ESPN analysts size up Miami Heat-Milwaukee Bucks playoff series, offer predictions

  • Oops!
    Something went wrong.
    Please try again later.
  • Oops!
    Something went wrong.
    Please try again later.
·6 min read
In this article:
  • Oops!
    Something went wrong.
    Please try again later.
  • Oops!
    Something went wrong.
    Please try again later.

ESPN, earlier this year, dumped the analyst who predicted the Heat would miss the playoffs, for reasons obviously unrelated.

But two ESPN analysts who consistently give the Heat its due — Jalen Rose and Kendrick Perkins — believe Miami’s playoff journey will be a short one because of the quality of Miami’s first-round opponent.

Rose and Perkins on Monday both explained why they believe Milwaukee will oust Miami, even though both have lavishly praised the Heat in recent days.

“This is a better Bucks team and they got humbled last year,” Rose said on an ESPN conference call previewing the network’s NBA playoff coverage. “The reason Pat Riley took a home run swing at Victor Oladipo is because he understood that they needed more.

“This team had a short offseason like the Lakers did, dealt with some COVID issues, dealt with some injuries. I see [Jimmy] Butler and Bam [Adebayo] getting their games together, and [Tyler] Herro and Duncan [Robinson] making shots. We’ll see what we get from Goran Dragic.

“I just feel like this Bucks team is better and more equipped to be more prepared to deal with adversity. And Giannis [Antetokounmpo] has improved. He improved his shot. He improved not settling and, they just don’t have him only on the top of the floor operating. They put him on the wing. They put his back to the basket. He’s a better player.

“[Bucks guard Jrue] Holiday is a better three-point shooter than [former Bucks guard Eric] Bledsoe and a better defender. [Khris] Middleton is always going to be 20 points solid. I am anticipating a physical series. Miami will punk you if you’re not prepared. This Bucks team is more equipped, and if I’m going to predict who is going to win, I would actually take Milwaukee.”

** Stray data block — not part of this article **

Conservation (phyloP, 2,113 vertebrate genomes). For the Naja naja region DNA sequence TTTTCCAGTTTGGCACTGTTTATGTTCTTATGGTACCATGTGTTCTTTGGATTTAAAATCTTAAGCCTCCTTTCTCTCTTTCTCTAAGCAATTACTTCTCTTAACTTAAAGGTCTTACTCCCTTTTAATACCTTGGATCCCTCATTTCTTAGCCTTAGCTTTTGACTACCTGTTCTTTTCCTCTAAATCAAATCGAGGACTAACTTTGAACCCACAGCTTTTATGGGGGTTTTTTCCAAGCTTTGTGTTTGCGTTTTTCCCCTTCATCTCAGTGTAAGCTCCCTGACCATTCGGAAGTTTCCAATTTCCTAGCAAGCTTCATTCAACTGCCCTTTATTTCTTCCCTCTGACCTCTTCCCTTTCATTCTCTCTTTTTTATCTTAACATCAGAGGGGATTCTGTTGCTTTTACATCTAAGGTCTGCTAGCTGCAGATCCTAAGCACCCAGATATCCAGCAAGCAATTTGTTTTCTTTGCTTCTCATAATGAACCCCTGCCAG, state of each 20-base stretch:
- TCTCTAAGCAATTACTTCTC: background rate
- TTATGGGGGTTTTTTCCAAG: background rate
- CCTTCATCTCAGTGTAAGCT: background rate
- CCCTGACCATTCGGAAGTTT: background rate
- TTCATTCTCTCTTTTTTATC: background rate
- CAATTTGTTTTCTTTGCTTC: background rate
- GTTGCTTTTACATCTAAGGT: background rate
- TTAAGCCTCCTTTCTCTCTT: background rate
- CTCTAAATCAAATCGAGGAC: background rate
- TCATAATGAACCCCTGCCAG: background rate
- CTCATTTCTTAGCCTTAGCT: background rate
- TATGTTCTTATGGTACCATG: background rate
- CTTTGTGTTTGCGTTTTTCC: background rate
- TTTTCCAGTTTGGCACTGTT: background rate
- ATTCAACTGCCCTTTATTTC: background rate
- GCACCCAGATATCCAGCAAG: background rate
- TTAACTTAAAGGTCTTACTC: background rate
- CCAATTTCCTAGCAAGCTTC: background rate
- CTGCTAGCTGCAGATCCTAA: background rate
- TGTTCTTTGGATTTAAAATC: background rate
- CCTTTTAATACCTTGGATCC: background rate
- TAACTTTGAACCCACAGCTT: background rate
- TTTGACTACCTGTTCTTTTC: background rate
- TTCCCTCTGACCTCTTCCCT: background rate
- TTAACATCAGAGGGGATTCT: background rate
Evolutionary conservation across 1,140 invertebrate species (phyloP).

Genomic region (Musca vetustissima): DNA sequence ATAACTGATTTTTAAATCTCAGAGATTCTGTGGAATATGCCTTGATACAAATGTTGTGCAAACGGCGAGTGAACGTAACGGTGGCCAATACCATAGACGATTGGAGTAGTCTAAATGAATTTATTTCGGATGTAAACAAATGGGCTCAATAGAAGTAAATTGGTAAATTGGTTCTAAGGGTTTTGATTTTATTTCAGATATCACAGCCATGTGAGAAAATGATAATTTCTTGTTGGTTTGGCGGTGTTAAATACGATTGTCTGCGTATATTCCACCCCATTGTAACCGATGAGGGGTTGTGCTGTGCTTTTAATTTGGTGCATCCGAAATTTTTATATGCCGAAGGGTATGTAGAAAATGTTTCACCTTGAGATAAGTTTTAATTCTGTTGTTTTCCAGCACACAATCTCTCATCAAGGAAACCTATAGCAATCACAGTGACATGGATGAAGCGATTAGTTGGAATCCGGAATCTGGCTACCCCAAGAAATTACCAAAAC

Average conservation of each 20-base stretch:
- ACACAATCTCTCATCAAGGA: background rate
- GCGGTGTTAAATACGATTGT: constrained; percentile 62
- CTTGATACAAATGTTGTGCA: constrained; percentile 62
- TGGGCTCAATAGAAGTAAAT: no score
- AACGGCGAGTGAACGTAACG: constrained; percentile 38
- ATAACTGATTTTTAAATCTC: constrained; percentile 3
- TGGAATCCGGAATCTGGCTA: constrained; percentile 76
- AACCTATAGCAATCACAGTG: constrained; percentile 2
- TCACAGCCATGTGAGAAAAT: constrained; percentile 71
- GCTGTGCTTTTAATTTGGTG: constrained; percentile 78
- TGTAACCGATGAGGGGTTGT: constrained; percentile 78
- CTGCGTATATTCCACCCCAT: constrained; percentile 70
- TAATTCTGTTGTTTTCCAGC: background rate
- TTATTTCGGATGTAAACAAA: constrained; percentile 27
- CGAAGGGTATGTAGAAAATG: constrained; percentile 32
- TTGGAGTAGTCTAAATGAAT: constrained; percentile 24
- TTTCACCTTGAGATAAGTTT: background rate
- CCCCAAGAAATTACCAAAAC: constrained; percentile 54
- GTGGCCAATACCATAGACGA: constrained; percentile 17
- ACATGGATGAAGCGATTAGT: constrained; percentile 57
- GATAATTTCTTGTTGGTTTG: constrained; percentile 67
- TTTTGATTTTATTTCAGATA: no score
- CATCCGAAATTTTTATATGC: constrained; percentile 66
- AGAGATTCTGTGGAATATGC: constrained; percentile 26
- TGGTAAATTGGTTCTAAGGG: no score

Perkins, who predicted a deep Heat playoff run in last year’s postseason, last week hopped aboard the Heat’s bandwagon, calling them his sleeper.

“Last year it got them to the NBA Finals, and I wouldn’t be surprised if they made it back!” Perkins said last week. “They are really scary. They are playing exceptional basketball. Tyler Herro is being the Tyler Herro from the bubble.

“Duncan Robinson is shooting lights out. Trevor Ariza is finally finding his stride and his niche in the offense. We all know what Bam and Jimmy are going to bring to the table. But the two unsung heroes that don’t get enough credit are Kendrick Nunn and Goran Dragic, and then you have a coach in Erik Spoelstra who I strongly believe is the best coach in today’s game when you talk about X’s and O’s and mixing it up on the defensive end. The Miami Heat are scary.”

But Perkins made those comments when it appeared the Heat would play the Hawks or Knicks in the first round.

On that ESPN conference call Monday, Perkins wasn’t as optimistic because Milwaukee is Miami’s first-round obstacle.

“You know it’s hard for me to go against those goons from Dade County; I feel like they are putting on their ski masks at the right time but against the wrong team,” he said.

“When you look at the Bucks, they got better. When you look at the Heat, yeah they added Trevor Ariza but to me, losing Jae Crowder was huge. He was a guy that kind of took Giannis a little bit out of the series... The way he got into Giannis and they were able to throw multiple bodies at him. [With] his physical strength, I thought Crowder was a huge loss.